Changes in budgets, staffing, legislation, caseloads, leadership . . . all of these things can lead to stress. While work stress is not uncommon for SLPs in the schools, in times of significant change, stress can become even greater. Take a moment to look at the list below, and hopefully you will find some things that you can do to decrease the stress in your professional life.
Be open to change, innovation and new opportunities
- Change your environment. If you are constantly around negative people, try to find a way to “get away.” Consider teaming with a therapist on another campus to share the load.
- Keep yourself motivated. Seeking out new experiences can be one way to maintain professional interest and prevent stagnation. Try a different service delivery model, a new therapy approach, or creative new materials.
- Seek out personal learning experiences. Professional and personal growth requires that we keep learning.
Be positive about yourself and your profession
- Allow a ‘moment of glory’ to accept and acknowledge positive feedback.
- Look for the ‘silver lining.’ Sometimes, that can help you see other positives in an otherwise bad situation.
- Become directly involved. In many cases, working directly to deal with the issues that cause problems can be both therapeutic and productive.
- Remember the children you serve. Remember why you have chosen to be a speech language pathologist. Focus on the personal, professional, and philosophical reasons that give meaning to your working hours.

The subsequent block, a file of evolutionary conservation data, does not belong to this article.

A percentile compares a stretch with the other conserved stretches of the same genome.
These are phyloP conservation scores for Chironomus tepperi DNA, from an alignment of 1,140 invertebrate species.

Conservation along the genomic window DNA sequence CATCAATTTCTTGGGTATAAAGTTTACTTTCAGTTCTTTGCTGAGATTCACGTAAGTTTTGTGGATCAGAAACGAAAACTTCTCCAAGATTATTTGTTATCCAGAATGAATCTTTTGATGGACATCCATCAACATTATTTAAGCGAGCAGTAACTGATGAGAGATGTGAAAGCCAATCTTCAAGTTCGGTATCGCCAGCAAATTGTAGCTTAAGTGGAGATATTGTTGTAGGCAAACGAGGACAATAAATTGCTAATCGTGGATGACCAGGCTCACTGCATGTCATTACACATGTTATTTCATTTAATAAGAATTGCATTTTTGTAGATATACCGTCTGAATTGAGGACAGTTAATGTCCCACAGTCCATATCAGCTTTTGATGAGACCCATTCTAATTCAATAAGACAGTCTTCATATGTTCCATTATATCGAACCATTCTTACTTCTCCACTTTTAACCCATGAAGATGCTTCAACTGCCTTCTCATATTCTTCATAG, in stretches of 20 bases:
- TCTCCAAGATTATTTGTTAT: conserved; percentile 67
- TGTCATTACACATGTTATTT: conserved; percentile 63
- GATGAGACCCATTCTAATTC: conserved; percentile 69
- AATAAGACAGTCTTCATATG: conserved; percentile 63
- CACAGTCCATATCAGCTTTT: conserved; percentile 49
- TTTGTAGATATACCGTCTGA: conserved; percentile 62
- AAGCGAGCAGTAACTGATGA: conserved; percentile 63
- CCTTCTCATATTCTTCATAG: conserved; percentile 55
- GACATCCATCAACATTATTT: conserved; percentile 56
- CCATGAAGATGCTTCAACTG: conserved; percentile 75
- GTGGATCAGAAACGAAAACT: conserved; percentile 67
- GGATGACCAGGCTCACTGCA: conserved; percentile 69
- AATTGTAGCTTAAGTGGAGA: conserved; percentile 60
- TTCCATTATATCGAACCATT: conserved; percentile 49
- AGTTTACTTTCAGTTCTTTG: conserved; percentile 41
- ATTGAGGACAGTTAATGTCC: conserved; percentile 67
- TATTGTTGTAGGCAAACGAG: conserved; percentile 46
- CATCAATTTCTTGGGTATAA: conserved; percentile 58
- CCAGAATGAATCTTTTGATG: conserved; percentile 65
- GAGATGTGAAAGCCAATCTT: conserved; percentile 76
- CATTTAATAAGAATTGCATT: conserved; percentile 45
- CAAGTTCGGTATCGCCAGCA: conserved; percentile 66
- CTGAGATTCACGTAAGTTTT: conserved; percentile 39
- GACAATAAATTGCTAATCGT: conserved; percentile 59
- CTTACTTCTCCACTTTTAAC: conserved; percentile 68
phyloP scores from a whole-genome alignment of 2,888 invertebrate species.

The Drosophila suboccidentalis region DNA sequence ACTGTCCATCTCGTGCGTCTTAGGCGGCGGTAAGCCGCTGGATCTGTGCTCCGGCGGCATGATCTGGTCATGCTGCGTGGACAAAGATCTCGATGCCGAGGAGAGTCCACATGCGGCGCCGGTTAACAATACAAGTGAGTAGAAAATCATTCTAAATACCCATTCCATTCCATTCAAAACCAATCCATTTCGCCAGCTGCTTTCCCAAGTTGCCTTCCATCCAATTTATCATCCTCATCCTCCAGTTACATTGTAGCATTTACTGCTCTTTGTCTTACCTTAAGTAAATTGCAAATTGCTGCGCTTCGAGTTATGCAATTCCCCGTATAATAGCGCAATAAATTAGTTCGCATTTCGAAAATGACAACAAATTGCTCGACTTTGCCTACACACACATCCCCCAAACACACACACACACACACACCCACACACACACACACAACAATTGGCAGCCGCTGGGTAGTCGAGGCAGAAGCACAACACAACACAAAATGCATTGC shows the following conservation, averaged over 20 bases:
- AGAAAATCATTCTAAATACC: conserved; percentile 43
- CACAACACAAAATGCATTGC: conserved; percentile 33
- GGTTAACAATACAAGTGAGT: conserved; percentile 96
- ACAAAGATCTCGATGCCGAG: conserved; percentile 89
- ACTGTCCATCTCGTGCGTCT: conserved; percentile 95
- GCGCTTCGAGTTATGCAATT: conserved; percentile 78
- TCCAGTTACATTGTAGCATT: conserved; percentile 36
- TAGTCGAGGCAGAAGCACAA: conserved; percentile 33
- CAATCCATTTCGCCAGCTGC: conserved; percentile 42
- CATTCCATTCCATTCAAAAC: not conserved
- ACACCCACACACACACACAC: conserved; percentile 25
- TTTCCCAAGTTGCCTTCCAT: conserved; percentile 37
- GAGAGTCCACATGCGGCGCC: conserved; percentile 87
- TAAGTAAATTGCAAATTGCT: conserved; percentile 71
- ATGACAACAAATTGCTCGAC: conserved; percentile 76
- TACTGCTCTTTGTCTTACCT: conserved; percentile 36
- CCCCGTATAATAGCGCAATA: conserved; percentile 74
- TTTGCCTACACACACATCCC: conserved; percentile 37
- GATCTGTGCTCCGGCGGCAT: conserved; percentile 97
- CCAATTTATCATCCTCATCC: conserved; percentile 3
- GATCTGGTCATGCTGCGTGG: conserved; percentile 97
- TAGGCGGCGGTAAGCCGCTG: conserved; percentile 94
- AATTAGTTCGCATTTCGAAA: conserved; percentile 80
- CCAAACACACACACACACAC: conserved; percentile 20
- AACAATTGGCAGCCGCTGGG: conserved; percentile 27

Organize your time and activities
- Set realistic and flexible professional goals and objectives. Don’t set expectations that will be impossible to meet.
- Plan out your calendar for all of your “indirect” job requirements as well as your therapy. Put things like ARD paperwork, SHARS, and assessment report writing on your calendar for the next day before you leave each day. Establish priorities to deal with needs in the order of importance.
- Leave your work at school. Bringing work home after school can cause problems in that it often interferes with personal and family life. One way to break that cycle is to avoid bringing work home.
- Pace yourself. Approaches to help avoid wasting time and prevent procrastination include setting realistic time lines, getting high priority work done early in the day and including time for yourself in each day. Do not try to do everything at once.
- Organize your workspace. Improved workspace organization can save time and increase professional productivity.
Allow time for physical activity
- Get up and get moving. Physical activity is the only research-based strategy for alleviating stress and anxiety. Create time to walk around or get away from your desk, particularly if you’re spending a lot of time working on paperwork or reports.
- Incorporate movement into therapy. This is true for children, too, and they have fewer and fewer opportunities for movement during the day.
Talk with your peers
- Create time to talk to and commiserate with your colleagues on the campus or other speech-language pathologists in the district. Chances are, they are dealing with the same stressors that you are.
- You don’t have to find solutions, but just having the opportunity to talk to another person in your same situation can reduce stress and anxiety.
- Don’t forget to laugh. Laughter can reduce stress levels, so take some time to laugh with your colleagues.
Ask for help
- If you feel completely overwhelmed, let your supervisor know. Ask for support with assessments or ARD notices – specifically those things that someone could do on a contract basis.
- Ask your colleagues for help. Maybe another therapist in the district has some available time to help you will assessments, or to see that group of “make up therapy” for you. You can always reciprocate in the future.
Adapted from: Shaw, S. F., Bensky, J.M. and Dixon, B. (1981). Stress and Burnout-A Primer for Special Education and Special Services Personnel A CEC/ERIC Publication, The Council for Exceptional Children, Reston, VA. (ERIC Digest No.E467)